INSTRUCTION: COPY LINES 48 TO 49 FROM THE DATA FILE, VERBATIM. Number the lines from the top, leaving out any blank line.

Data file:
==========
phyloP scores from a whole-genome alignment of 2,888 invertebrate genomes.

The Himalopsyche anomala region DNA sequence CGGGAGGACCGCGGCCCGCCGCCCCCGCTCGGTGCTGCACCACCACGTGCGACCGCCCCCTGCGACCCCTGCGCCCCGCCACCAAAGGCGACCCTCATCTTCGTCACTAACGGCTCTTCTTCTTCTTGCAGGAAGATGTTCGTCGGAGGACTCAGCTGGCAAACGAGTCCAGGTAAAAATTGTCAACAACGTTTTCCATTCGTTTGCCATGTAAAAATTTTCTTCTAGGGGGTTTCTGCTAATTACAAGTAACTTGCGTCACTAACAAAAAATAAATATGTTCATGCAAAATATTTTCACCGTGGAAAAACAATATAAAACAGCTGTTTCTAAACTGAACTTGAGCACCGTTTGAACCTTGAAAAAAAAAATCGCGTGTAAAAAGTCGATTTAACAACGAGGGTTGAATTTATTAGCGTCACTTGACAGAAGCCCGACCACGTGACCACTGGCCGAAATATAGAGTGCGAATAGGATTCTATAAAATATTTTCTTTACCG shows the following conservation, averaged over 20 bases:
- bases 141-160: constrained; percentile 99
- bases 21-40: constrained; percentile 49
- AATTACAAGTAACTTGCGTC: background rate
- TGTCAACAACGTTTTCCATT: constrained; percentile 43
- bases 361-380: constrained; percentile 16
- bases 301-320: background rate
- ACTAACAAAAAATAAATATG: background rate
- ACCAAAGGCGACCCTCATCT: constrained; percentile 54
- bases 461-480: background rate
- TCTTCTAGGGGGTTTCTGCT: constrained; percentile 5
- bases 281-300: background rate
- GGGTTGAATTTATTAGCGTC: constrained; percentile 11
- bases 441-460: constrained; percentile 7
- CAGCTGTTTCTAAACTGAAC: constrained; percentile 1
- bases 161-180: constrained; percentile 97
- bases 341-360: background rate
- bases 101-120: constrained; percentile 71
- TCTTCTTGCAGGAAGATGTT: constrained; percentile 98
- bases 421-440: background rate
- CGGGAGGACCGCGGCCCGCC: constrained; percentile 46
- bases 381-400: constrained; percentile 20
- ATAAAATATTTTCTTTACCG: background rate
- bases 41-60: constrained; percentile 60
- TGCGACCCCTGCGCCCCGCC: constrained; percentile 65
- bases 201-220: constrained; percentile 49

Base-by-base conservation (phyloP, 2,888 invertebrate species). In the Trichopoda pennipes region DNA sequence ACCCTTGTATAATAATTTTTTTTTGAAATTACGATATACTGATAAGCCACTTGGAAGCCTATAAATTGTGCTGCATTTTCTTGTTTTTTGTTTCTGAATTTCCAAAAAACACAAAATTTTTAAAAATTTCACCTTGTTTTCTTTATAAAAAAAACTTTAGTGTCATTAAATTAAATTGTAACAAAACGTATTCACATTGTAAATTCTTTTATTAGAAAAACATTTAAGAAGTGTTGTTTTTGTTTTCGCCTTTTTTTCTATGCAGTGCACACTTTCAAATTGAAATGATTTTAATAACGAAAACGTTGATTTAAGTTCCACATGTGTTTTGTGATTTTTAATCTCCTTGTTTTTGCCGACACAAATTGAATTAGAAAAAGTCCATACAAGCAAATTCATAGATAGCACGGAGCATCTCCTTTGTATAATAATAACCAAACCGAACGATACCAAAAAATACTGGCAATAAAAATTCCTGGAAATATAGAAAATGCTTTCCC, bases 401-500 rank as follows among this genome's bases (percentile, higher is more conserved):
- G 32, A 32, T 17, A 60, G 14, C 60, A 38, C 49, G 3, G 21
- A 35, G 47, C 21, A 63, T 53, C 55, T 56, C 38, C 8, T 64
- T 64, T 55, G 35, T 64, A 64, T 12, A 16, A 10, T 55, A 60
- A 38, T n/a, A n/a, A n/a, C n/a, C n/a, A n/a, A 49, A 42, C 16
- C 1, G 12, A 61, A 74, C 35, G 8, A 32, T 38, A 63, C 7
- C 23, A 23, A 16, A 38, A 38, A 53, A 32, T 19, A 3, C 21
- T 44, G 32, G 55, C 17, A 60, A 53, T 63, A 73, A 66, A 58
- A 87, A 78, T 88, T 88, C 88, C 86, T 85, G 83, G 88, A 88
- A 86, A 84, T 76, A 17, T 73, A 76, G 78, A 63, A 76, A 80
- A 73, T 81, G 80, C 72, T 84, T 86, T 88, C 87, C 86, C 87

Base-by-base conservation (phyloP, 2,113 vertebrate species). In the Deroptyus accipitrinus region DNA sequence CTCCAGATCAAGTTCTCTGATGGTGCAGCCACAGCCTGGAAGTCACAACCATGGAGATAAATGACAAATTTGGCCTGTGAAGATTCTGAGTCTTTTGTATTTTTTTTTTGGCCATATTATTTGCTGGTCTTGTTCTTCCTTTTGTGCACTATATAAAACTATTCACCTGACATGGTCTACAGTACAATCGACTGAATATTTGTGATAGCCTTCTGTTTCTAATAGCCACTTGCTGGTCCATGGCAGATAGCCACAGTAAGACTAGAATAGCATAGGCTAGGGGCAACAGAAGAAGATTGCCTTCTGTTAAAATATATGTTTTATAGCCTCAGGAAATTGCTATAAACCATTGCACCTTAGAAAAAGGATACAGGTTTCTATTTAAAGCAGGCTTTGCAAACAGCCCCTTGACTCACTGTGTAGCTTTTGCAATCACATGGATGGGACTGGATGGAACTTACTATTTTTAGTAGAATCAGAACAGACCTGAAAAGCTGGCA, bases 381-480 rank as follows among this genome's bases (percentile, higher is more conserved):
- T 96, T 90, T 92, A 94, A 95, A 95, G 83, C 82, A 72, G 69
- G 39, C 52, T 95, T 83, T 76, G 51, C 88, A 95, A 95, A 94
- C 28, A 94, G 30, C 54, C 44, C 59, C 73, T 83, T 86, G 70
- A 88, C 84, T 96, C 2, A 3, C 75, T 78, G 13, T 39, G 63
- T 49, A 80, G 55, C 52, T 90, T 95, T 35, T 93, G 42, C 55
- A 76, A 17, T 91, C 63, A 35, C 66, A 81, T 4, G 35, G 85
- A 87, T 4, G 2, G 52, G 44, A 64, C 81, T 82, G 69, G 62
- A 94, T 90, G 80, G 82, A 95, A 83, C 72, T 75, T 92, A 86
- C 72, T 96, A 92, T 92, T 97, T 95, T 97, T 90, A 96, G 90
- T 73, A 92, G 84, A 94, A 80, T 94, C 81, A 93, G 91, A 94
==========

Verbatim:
- C 72, T 96, A 92, T 92, T 97, T 95, T 97, T 90, A 96, G 90
- T 73, A 92, G 84, A 94, A 80, T 94, C 81, A 93, G 91, A 94